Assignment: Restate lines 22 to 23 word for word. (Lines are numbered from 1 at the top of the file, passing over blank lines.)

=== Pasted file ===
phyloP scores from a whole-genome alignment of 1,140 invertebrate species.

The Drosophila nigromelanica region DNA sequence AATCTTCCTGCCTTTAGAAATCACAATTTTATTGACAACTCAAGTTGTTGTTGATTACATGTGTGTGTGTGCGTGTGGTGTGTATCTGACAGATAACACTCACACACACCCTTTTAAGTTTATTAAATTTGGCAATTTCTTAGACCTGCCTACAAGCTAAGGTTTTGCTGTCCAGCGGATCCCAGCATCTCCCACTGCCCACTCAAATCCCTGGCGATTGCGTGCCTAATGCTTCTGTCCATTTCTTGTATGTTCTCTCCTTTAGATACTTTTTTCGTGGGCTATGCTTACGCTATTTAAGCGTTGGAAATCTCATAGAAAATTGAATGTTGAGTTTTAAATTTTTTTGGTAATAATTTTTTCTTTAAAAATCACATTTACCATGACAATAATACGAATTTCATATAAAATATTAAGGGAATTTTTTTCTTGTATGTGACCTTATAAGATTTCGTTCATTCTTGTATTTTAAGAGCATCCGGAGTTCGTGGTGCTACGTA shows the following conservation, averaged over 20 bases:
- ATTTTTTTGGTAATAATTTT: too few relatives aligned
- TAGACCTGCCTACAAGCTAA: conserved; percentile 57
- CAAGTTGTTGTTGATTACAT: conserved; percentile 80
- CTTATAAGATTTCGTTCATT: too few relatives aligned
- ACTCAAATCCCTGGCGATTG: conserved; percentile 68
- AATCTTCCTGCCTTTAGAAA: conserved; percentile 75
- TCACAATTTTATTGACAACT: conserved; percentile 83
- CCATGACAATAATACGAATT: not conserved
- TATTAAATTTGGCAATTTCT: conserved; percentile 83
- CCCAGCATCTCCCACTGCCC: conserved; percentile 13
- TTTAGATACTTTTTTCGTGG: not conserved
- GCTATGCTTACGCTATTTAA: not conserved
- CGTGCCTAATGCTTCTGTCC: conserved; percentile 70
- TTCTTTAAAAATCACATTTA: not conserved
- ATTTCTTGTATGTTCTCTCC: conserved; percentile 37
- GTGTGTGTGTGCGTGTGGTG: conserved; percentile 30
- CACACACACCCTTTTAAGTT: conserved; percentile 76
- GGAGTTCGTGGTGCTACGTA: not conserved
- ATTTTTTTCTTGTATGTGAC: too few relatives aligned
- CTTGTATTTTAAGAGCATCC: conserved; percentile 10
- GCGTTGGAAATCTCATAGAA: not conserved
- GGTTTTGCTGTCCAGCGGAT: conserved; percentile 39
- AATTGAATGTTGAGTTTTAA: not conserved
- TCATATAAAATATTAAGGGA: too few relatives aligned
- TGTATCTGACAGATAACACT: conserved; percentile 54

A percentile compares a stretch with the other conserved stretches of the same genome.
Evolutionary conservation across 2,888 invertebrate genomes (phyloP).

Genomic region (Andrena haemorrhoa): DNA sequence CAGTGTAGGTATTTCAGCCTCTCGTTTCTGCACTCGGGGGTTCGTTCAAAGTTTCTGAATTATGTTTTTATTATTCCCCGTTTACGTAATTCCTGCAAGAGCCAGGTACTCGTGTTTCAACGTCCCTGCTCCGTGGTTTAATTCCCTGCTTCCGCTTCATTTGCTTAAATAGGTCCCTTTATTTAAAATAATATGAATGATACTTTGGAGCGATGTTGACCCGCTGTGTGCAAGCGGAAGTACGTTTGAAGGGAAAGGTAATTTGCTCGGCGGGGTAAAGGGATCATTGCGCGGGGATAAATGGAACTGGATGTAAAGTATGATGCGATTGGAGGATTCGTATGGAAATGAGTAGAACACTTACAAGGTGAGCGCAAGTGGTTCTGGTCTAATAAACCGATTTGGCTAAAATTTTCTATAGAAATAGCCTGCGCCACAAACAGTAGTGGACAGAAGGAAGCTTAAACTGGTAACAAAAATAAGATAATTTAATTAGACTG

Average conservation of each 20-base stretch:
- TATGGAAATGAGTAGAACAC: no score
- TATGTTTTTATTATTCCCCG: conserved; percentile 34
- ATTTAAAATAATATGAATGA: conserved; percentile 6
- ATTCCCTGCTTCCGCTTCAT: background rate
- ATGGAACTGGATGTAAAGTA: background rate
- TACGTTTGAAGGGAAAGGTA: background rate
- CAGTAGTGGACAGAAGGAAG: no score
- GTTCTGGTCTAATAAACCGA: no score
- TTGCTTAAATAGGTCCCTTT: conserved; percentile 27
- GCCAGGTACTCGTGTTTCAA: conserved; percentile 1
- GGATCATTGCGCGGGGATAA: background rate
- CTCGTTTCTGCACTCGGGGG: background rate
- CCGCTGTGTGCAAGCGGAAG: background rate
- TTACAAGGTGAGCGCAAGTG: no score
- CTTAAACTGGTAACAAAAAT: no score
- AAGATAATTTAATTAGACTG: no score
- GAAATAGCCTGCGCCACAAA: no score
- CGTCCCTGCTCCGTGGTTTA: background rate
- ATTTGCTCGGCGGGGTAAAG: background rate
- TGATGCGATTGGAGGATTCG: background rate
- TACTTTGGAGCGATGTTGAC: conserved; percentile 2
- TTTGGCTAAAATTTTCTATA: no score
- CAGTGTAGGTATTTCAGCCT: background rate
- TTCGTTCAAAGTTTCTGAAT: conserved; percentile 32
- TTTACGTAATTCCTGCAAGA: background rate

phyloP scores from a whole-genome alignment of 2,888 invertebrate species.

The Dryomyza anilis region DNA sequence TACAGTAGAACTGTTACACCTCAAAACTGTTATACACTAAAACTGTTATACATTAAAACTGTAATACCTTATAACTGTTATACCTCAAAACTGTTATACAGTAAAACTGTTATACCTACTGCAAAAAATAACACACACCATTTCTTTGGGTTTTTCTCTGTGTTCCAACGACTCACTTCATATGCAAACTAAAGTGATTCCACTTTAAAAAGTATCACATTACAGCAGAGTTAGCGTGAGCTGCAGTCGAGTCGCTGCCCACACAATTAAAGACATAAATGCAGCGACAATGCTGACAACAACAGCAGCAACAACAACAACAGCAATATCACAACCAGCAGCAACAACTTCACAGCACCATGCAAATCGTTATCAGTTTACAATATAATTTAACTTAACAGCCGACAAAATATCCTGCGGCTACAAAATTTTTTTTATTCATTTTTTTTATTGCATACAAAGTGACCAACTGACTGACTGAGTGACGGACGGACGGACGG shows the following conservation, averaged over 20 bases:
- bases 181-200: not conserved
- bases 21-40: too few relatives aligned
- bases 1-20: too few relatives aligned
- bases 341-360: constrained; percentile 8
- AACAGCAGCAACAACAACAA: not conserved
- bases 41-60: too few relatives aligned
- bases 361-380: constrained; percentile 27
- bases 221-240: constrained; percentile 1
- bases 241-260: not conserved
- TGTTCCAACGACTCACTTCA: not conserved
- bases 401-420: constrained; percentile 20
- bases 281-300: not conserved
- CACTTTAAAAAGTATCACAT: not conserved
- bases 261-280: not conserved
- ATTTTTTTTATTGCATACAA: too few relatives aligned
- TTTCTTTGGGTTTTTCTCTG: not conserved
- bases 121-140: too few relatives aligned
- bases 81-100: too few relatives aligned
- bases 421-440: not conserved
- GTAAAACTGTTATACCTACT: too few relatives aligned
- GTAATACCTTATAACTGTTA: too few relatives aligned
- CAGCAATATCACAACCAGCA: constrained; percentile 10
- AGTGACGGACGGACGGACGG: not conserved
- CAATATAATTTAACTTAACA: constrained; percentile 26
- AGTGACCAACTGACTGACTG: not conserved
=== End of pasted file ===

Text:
- CTTGTATTTTAAGAGCATCC: conserved; percentile 10
- GCGTTGGAAATCTCATAGAA: not conserved